The scary, ghostly nun from The Conjuring 2 now has her own origin movie, a prequel that is, unfortunately, the least in the so-called “Conjuring Universe.”
Taissa Farmiga (younger sister of The Conjuring star Vera Farmiga) stars as a nun-to-be who is recruited by a guilt-ridden priest (played by Demian Bichir of The Hateful Eight) to investigate a supposedly haunted abbey. Once there, they quickly realize that the place is unholy, the nuns present are terrified, and that a very angry ghost is bent on destroying them.
Early on in The Nun, this evil force proves to be so powerful, it can set up a devious trap outside its domain and bury a victim alive. No, it’s not a dream sequence either. It was at that point the movie lost me. Logic is a lot to ask for in a movie like this, but the “rules” of this entity are played fast and loose, on a scene-to-scene basis. The Nun can let out a scream so jolting, it sounds victims flying through the air and crashing into a wall (this happens a lot). Sometimes bullets can stop her but not always. Also, apparently a bomb dropped during the war was strong enough to open the gates of hell.
This overblown, confusing, and underwhelming thriller acts like one of those amusement park haunted houses that are so rickety, they scare no one by trying so hard.
Farmiga is engaging in her introduction, dull for the rest of the movie, and will hopefully star in something better soon. Bichir seems to be filling in for Gabriel Byrne and does a poor job of it. This is the kind of well-made nonsense that Warner Brothers releases in the off-season, like the Anthony Hopkins starring The Rite or Renny Harlin’s Exorcist: The Beginning. It lacks the extraordinary suspense and terror in any of the previous Conjuring or Annabelle movies.
The title character is a great villain, with her powerful presence, vile croak of a voice and, like Pennywise the clown, she gives frightening close-ups. Unfortunately, we also get an ill-defined snake boy, an army of faceless nuns, a big hole in the ground, and a lame wrap-up that forces a franchise connection it doesn’t earn.
The Nun was used in a spare, chilling way in the prior installments but is ill-served in her own vehicle. She deserves her own spooky spin-off but mostly gets shoved to the side. Her backstory is too busy to track – rather than just make her an unjustly abused and murdered nun who gets her revenge in the afterlife, we get complicated lore about a demon and lots of jump-scare infused clichés. There are so many dark hallways, people flying backwards, sinister figures wearing habits, slowly opening doors and upside-down crosses, it’s like John Carpenter does Sister Act, only nowhere near as fun as that sounds. The interiors and outdoor cemetery sets suggest an old school Hammer horror film but this rarely connects with the old school charm it intends to recreate.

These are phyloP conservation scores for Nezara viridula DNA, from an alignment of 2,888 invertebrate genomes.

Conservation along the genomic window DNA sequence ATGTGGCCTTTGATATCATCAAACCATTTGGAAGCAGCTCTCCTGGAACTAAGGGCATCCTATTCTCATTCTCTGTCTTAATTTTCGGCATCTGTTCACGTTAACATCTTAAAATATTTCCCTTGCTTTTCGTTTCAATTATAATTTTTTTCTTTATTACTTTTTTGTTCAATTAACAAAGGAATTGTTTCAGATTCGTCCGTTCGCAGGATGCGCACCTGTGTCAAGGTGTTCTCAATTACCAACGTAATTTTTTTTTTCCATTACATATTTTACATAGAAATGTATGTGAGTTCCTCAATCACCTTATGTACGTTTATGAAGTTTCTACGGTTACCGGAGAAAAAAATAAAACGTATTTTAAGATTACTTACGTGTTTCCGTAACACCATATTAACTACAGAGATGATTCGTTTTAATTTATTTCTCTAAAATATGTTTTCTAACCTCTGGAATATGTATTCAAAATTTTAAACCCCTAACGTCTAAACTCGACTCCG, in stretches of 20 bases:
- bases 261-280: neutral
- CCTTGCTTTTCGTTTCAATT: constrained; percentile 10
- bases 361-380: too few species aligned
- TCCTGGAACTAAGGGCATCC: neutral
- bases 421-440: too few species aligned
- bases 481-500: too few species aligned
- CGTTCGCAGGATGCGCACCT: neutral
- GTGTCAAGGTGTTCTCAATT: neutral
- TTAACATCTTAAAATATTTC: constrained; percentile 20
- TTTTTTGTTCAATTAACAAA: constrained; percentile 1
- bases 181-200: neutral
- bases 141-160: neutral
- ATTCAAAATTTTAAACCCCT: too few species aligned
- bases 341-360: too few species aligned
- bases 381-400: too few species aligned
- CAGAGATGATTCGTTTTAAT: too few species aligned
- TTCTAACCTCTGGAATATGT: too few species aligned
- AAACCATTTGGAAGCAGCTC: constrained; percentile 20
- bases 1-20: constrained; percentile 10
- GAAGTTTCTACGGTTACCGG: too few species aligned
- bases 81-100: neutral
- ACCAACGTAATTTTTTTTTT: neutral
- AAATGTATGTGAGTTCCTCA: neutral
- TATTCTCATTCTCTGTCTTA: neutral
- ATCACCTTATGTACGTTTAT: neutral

There are some great throwaway bits, like a hallway of ghost nuns hanging out, a roomful of silent, hooded monsters (by far the most suspenseful sequence), and the absurd spectacle of The Nun rising out water like Martin Sheen in Apocalypse Now (no joke, the homage appears intentional).
It’s all very nun-sensical, never questioning anything, and requiring the audience to take everything at face value. It exists in a world where no secular explanation comes up, which even the other films at least considered. If The Nun is given another movie of her own (I suggest The Nun II: More Bad Habits), go with less-is-more and just make her the sole threat. There are moments that may unsettle, though I sat in the front row and rarely jumped at anything (which wasn’t the case with the four other movies in the “Conjuring Universe”, which sent me away shaking). The Nun provides an unsteady bridge to the other episodes in this series and little beyond that. Does it offer anything special for horror fans? Nope. Nun whatsoever.
One and a Half Stars
Rated R/96 min.
Photo courtesy of IMDB